It has been almost four decades since I started a full-time parish ministry as an ordained clergy in the United Methodist Church, and in the end of June this year 2021, I’m planning to retire from my ministry. Prior to it, I would like to take this opportunity to share with you two major issues I’ve been thinking of, particularly, as one of the Korean-American pastors serving in the cross-cultural ministry.
First, prejudice was a stumbling stone in my parish ministry like most ethnic-minority pastors are experiencing. It’s obvious that prejudice is very common and universal in everyone’s life, yet the war against prejudice is never-ending, particularly, in the context of cross-cultural ministry. Because of a different culture and language barrier, Korean-American pastors sometimes have to face a negative attitude from some of their parishioners and community people as well. Their unfavorable feeling formed beforehand without knowledge about us leads our ministry to unnecessary conflicts mainly in the area where not many parishioners have an opportunity to see foreigners in their community. Many people call it racism, but racism is derived from people’s mind filled with prejudice, which is the preconceived perception toward a different person with a different skin color and different language.
Yet, throughout ministering to several Caucasian congregations I came to acknowledge such a negative perception was gradually melting away as time, went by, particularly, when working together with them as their pastor. The more often I spent time with them, the more quickly their prejudice was gone. Otherwise, I would not have continued my cross-cultural ministry even a year. To the contrary, the people who had resisted me at first have eventually turned out to be the most friendly and closest to me by the time I leave their churches.
I appreciate that most Methodist lay leaders and congregations are so open-minded, kind, inclusive, and embrace their Korean-American new pastor each time I was appointed to new parishes. It was totally God’s grace that I was able to serve the Lord with such wonderful and gracious Methodist people throughout the whole years of my ministry despite cultural and language barriers between.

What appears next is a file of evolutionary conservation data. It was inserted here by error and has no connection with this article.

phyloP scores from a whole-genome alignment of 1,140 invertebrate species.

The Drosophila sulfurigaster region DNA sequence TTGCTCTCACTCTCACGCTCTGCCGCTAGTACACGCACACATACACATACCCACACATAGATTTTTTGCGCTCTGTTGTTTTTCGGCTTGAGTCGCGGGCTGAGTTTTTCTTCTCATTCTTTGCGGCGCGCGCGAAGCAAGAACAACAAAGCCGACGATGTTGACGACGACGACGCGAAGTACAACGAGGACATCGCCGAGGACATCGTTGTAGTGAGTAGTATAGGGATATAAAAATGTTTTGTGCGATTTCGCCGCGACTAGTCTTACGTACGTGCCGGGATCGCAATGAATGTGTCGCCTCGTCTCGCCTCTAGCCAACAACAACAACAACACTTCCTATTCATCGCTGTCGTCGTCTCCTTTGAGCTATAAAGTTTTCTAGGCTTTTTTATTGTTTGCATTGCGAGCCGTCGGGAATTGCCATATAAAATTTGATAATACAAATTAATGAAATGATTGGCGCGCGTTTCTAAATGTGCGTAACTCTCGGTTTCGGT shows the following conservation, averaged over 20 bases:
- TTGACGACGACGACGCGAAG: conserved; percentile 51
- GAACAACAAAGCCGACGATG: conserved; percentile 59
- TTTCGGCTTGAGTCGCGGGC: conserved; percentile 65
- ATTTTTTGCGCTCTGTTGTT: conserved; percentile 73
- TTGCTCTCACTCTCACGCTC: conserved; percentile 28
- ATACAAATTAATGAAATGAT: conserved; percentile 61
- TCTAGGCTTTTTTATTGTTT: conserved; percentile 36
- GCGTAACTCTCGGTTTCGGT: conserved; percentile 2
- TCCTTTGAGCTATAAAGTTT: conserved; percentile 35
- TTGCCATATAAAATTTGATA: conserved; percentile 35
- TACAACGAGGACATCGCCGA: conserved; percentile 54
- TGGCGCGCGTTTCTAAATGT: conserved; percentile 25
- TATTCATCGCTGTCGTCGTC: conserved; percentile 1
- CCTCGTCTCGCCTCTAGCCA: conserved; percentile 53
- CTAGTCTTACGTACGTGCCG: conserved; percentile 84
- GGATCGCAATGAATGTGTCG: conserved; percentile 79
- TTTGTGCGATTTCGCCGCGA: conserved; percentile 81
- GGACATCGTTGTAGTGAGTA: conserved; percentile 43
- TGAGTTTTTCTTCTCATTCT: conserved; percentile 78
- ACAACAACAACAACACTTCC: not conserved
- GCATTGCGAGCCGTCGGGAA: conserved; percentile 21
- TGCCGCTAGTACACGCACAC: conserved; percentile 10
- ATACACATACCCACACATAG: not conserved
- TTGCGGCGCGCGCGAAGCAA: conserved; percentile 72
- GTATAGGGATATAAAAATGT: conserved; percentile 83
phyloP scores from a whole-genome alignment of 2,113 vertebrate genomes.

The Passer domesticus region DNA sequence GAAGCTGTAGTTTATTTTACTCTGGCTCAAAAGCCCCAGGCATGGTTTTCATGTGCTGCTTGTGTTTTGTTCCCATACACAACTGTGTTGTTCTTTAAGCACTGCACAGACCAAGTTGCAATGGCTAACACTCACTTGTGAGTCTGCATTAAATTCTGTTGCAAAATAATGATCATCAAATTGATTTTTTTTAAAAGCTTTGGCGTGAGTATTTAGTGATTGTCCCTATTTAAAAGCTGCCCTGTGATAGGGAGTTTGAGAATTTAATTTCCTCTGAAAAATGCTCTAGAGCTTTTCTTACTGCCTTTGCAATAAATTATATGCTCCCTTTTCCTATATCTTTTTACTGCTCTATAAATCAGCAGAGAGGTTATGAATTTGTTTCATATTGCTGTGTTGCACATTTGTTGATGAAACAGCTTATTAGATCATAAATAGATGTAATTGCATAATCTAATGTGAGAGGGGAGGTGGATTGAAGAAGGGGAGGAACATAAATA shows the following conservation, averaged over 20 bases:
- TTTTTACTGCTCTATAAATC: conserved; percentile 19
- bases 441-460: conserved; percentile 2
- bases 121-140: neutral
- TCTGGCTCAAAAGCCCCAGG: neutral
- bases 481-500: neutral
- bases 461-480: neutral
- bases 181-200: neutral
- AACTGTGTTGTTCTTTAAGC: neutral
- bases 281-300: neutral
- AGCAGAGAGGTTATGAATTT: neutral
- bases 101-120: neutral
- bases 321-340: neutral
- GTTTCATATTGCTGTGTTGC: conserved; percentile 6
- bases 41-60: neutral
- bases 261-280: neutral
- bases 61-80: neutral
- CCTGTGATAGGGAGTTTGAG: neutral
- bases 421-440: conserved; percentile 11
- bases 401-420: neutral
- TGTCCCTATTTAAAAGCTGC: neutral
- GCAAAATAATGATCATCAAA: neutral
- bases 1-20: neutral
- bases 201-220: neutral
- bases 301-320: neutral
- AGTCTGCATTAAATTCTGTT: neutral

The different spiritual background most Korean-American pastors have is another contributing factor to managing their cross-cultural ministry comparatively well. In general, they’ve grown in the conservative and spirit-filled Christian community in S. Korea or Korean-American immigrant community in this country. Accordingly, most of them have a worship-centered, Bible-centered and Christ-centered faith in addition to their strong financial supports for global missions. Amid the secularization of Christianity of this day, they keep striving hard to hold a Judeo-Christian value and witness for it through their ministry. Despite cultural and language barriers, they endeavor to spread the Gospel about Jesus and the kingdom of God as the Apostle Paul did in no matter what different circumstances in culture and language during his missionary journey in the first century. When we study the Book of Acts, we realize how powerful Paul’s cross-cultural ministry was wherever God moved him from one place to another mainly in the pagan world.
Here in the cross-cultural context, one element contributing to Paul’s powerful and fruitful ministry was not only his fluent bilingual speaking of Hebrew and Greek languages but the sincere image he planted in the minds of people living in a different culture, tradition and language. The same is true of most Korean-American pastors serving in the cross-cultural ministry. Since English is not their native language, it is not easy to speak as good as their parishioners do. Nevertheless, they show their sincere and faithful heart in the parish ministry and keep striving hard to fulfill their important role as a spiritual leader. I’ve perceived throughout all my cross-cultural parish ministries how true it is that our fruitful ministries are not produced out of fluent speaking of language but rather on our sincere heart and dedicated spirit to people in need of our care and God whom we love to worship faithfully as well.